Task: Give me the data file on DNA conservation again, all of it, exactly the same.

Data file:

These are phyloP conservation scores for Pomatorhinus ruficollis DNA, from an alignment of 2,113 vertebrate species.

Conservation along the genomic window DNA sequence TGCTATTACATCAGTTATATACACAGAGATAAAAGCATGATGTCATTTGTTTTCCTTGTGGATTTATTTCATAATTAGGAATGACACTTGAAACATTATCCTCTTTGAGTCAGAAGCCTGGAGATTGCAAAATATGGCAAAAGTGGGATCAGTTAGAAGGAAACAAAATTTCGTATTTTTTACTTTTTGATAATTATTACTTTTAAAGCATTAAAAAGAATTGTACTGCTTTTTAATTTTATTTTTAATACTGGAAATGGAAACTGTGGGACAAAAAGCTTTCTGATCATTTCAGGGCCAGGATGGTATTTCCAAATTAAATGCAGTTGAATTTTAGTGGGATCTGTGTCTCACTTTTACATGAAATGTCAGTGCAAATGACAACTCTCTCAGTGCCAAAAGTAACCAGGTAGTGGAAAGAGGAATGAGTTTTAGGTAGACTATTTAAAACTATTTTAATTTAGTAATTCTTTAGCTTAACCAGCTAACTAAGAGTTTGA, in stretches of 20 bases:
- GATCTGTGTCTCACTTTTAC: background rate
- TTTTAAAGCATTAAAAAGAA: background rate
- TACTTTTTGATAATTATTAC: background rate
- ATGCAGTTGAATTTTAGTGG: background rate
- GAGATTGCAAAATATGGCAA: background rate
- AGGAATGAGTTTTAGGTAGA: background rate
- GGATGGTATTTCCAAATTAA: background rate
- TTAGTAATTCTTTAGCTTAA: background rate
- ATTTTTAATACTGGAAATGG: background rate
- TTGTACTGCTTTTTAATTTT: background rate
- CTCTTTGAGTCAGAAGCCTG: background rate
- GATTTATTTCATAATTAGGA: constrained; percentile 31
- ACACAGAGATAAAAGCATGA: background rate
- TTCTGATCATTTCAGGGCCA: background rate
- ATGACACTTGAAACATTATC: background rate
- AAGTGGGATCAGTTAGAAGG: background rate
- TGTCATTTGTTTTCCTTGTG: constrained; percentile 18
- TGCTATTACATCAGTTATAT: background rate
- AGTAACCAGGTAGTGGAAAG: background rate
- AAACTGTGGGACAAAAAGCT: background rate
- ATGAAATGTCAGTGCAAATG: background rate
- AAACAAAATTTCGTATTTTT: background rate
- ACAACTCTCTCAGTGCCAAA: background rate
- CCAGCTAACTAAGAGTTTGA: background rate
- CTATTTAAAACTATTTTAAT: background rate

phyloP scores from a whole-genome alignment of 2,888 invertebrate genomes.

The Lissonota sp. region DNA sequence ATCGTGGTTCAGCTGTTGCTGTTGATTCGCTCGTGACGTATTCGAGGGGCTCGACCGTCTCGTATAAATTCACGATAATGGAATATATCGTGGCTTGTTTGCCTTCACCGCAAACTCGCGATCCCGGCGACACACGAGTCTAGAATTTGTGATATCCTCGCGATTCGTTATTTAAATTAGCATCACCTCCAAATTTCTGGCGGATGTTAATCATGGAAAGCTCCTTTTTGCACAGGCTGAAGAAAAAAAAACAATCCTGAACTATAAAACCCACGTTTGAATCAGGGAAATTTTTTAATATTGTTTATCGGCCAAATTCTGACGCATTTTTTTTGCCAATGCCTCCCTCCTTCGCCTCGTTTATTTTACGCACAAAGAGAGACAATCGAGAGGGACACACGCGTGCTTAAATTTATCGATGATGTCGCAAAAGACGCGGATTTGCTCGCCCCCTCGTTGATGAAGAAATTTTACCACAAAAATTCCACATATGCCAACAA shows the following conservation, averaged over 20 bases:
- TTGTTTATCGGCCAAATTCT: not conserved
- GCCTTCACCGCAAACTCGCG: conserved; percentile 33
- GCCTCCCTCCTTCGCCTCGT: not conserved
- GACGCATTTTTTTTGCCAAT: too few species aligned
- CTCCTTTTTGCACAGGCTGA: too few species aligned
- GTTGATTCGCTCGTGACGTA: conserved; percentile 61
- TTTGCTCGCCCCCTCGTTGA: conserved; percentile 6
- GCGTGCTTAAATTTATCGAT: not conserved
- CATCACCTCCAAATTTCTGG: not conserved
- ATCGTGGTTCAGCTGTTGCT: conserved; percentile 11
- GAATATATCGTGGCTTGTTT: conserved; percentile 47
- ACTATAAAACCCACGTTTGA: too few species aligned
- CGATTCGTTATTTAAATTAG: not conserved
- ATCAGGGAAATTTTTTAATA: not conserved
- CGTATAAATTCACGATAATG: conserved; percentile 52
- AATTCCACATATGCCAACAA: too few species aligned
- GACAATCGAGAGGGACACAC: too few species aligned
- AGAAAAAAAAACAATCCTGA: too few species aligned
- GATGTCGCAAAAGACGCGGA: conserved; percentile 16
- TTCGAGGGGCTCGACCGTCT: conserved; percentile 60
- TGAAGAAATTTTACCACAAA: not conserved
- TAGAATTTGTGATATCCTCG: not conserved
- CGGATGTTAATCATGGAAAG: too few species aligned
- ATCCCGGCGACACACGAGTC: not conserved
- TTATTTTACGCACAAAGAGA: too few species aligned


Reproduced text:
These are phyloP conservation scores for Pomatorhinus ruficollis DNA, from an alignment of 2,113 vertebrate species.

Conservation along the genomic window DNA sequence TGCTATTACATCAGTTATATACACAGAGATAAAAGCATGATGTCATTTGTTTTCCTTGTGGATTTATTTCATAATTAGGAATGACACTTGAAACATTATCCTCTTTGAGTCAGAAGCCTGGAGATTGCAAAATATGGCAAAAGTGGGATCAGTTAGAAGGAAACAAAATTTCGTATTTTTTACTTTTTGATAATTATTACTTTTAAAGCATTAAAAAGAATTGTACTGCTTTTTAATTTTATTTTTAATACTGGAAATGGAAACTGTGGGACAAAAAGCTTTCTGATCATTTCAGGGCCAGGATGGTATTTCCAAATTAAATGCAGTTGAATTTTAGTGGGATCTGTGTCTCACTTTTACATGAAATGTCAGTGCAAATGACAACTCTCTCAGTGCCAAAAGTAACCAGGTAGTGGAAAGAGGAATGAGTTTTAGGTAGACTATTTAAAACTATTTTAATTTAGTAATTCTTTAGCTTAACCAGCTAACTAAGAGTTTGA, in stretches of 20 bases:
- GATCTGTGTCTCACTTTTAC: background rate
- TTTTAAAGCATTAAAAAGAA: background rate
- TACTTTTTGATAATTATTAC: background rate
- ATGCAGTTGAATTTTAGTGG: background rate
- GAGATTGCAAAATATGGCAA: background rate
- AGGAATGAGTTTTAGGTAGA: background rate
- GGATGGTATTTCCAAATTAA: background rate
- TTAGTAATTCTTTAGCTTAA: background rate
- ATTTTTAATACTGGAAATGG: background rate
- TTGTACTGCTTTTTAATTTT: background rate
- CTCTTTGAGTCAGAAGCCTG: background rate
- GATTTATTTCATAATTAGGA: constrained; percentile 31
- ACACAGAGATAAAAGCATGA: background rate
- TTCTGATCATTTCAGGGCCA: background rate
- ATGACACTTGAAACATTATC: background rate
- AAGTGGGATCAGTTAGAAGG: background rate
- TGTCATTTGTTTTCCTTGTG: constrained; percentile 18
- TGCTATTACATCAGTTATAT: background rate
- AGTAACCAGGTAGTGGAAAG: background rate
- AAACTGTGGGACAAAAAGCT: background rate
- ATGAAATGTCAGTGCAAATG: background rate
- AAACAAAATTTCGTATTTTT: background rate
- ACAACTCTCTCAGTGCCAAA: background rate
- CCAGCTAACTAAGAGTTTGA: background rate
- CTATTTAAAACTATTTTAAT: background rate

phyloP scores from a whole-genome alignment of 2,888 invertebrate genomes.

The Lissonota sp. region DNA sequence ATCGTGGTTCAGCTGTTGCTGTTGATTCGCTCGTGACGTATTCGAGGGGCTCGACCGTCTCGTATAAATTCACGATAATGGAATATATCGTGGCTTGTTTGCCTTCACCGCAAACTCGCGATCCCGGCGACACACGAGTCTAGAATTTGTGATATCCTCGCGATTCGTTATTTAAATTAGCATCACCTCCAAATTTCTGGCGGATGTTAATCATGGAAAGCTCCTTTTTGCACAGGCTGAAGAAAAAAAAACAATCCTGAACTATAAAACCCACGTTTGAATCAGGGAAATTTTTTAATATTGTTTATCGGCCAAATTCTGACGCATTTTTTTTGCCAATGCCTCCCTCCTTCGCCTCGTTTATTTTACGCACAAAGAGAGACAATCGAGAGGGACACACGCGTGCTTAAATTTATCGATGATGTCGCAAAAGACGCGGATTTGCTCGCCCCCTCGTTGATGAAGAAATTTTACCACAAAAATTCCACATATGCCAACAA shows the following conservation, averaged over 20 bases:
- TTGTTTATCGGCCAAATTCT: not conserved
- GCCTTCACCGCAAACTCGCG: conserved; percentile 33
- GCCTCCCTCCTTCGCCTCGT: not conserved
- GACGCATTTTTTTTGCCAAT: too few species aligned
- CTCCTTTTTGCACAGGCTGA: too few species aligned
- GTTGATTCGCTCGTGACGTA: conserved; percentile 61
- TTTGCTCGCCCCCTCGTTGA: conserved; percentile 6
- GCGTGCTTAAATTTATCGAT: not conserved
- CATCACCTCCAAATTTCTGG: not conserved
- ATCGTGGTTCAGCTGTTGCT: conserved; percentile 11
- GAATATATCGTGGCTTGTTT: conserved; percentile 47
- ACTATAAAACCCACGTTTGA: too few species aligned
- CGATTCGTTATTTAAATTAG: not conserved
- ATCAGGGAAATTTTTTAATA: not conserved
- CGTATAAATTCACGATAATG: conserved; percentile 52
- AATTCCACATATGCCAACAA: too few species aligned
- GACAATCGAGAGGGACACAC: too few species aligned
- AGAAAAAAAAACAATCCTGA: too few species aligned
- GATGTCGCAAAAGACGCGGA: conserved; percentile 16
- TTCGAGGGGCTCGACCGTCT: conserved; percentile 60
- TGAAGAAATTTTACCACAAA: not conserved
- TAGAATTTGTGATATCCTCG: not conserved
- CGGATGTTAATCATGGAAAG: too few species aligned
- ATCCCGGCGACACACGAGTC: not conserved
- TTATTTTACGCACAAAGAGA: too few species aligned